Essential Checklist for a Successful Inbound Marketing Blog, Part 1

essential checklist for a successful inbound marketing blog part 1

Essential Checklist for a Successful Inbound Marketing Blog, Part 1

The term "inbound marketing" is thrown around a lot these days, partially due to the success of HubSpot's marketing automation software. Part of inbound marketing is content marketing - the two terms aren't interchangeable - and part of what makes content marketing successful is powerful blog that's built to engage and delight readers. 

Building a successful and powerful blog takes some key elements, however. Let's break those down and make sure you're getting started down the road to success.


A Robust CMS

In order to add content to an older website, a user had to know HTML and be experienced with web servers. Content management systems (CMS) enable people to control their own content through a web based interface and without any coding. A CMS is like a virtual printing press. They have enabled millions of people and organizations to become their own online publisher.

Content management systems do just that: manage content. A robust CMS will break down content into easily managed parts that create flexibility for the user.

Some things to look for in a CMS:

  • Adaptable
  • Enterprise ready
  • Popular
  • Large community
  • Support



As more and more web pages are being accessed via various mobile devices, companies are forced to look at content a little differently. Content needs to be broken down into smaller elements on a page. This way, the content can adapt to the viewing device and the website manager can be prepared for future devices as they're available. A checklist for adaptive content architecture points back to the first part of our checklist - a robust CMS. To begin:

  • Conduct a content audit
  • Group all your content into types
  • Break each type down into elements



Creating great engaging content requires more than just text. A blog that delights will also include a polished layout requiring styling of content like headers, bullet lists, and mixed media such as graphics and videos. After years of using word processing software, many of us are familiar with using an interface that makes all of these design elements easy.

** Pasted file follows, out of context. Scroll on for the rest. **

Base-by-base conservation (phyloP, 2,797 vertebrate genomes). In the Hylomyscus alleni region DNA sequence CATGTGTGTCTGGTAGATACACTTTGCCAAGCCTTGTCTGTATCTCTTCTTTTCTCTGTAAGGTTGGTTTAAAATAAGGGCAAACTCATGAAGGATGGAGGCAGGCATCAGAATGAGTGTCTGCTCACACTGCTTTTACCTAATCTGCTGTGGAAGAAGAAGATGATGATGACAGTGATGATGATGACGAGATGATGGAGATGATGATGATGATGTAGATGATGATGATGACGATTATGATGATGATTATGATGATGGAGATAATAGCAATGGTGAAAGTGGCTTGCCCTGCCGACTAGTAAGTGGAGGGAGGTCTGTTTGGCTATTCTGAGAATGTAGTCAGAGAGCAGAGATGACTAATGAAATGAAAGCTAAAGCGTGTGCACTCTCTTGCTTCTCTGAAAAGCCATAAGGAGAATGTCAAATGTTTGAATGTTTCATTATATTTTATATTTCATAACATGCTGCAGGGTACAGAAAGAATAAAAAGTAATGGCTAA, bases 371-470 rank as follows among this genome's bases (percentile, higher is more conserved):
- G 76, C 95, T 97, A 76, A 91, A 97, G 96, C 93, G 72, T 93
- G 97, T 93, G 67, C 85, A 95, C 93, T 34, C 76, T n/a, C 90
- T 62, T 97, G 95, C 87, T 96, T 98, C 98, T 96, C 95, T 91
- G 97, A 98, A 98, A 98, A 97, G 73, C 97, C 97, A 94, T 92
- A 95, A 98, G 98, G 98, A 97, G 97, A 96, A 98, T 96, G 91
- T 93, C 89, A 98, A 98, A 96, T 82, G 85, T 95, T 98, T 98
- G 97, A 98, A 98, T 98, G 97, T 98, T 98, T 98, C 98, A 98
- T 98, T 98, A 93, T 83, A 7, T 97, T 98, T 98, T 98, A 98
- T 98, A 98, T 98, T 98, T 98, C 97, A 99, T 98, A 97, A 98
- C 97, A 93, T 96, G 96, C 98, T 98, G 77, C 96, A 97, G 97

While word processing documents use extensive markup to achieve the look and feel of the document, we want minimal markup on a web page. We also want to make sure the page displays well on mobile devices. While many authors prefer manual styling of their content, others prefer a good WYSIWYG editor. These options can both be made available in a CMS. 

Here are some items to look for in a good WYSIWYG editor:

  • Authors can easily style vital content elements such as:
    • Headers (H1, H2, H3…)
    • Bullet lists
    • Bold (strong), italic (emphasize)
    • Embed images
    • Embed videos
  • Authors can select to turn off WYSIWYG editors and switch between different styling tools
  • Styling tools and filters produces clean code that follow the site's style guide and W3C standards. 
  • Method to copy and paste from popular word processors that strips out superfluous markup. 


Publishing Workflows

Creating remarkable, interesting, and authoritative content is vital to successful online marketing and cementing yourself as a thought leader. The best and most authentic way to do this is to have your subject matter experts publishing regular articles on your site.

However not everyone is a great writer, unfortunately. Most blogs have an editor and a workflow process for each piece of published content to check for things like grammatical and punctuation errors, SEO, readability and so forth.  It is important that your CMS support these customizable editorial workflows.

Most CMS' have the ability to set content as live (published) or draft (unpublished). This at least gives you a basic way to pass content back and forth between author and editor without it being live on the site. Draft mode may provide the basics, but it doesn't directly facilitate a workflow. A true publishing workflow automatically manages each pieces of content as it moves through various approval stages and reviews.

As an example, for a blog post you might create stages for:

  • Draft
  • Editorial
  • SEO
  • Legal
  • Live

As part of a blog planning process, these stages must be discussed and implemented. There should also be publishing user roles, again part of your CMS, to go along with each stage.

Following these guidelines will set any online publisher on a good road to creating a strong content marketing platform and a successful inbound marketing blog.

Continue to part 2 of this series. And leave us a comment below if you have questions!

Photo credit: Issac Borrego

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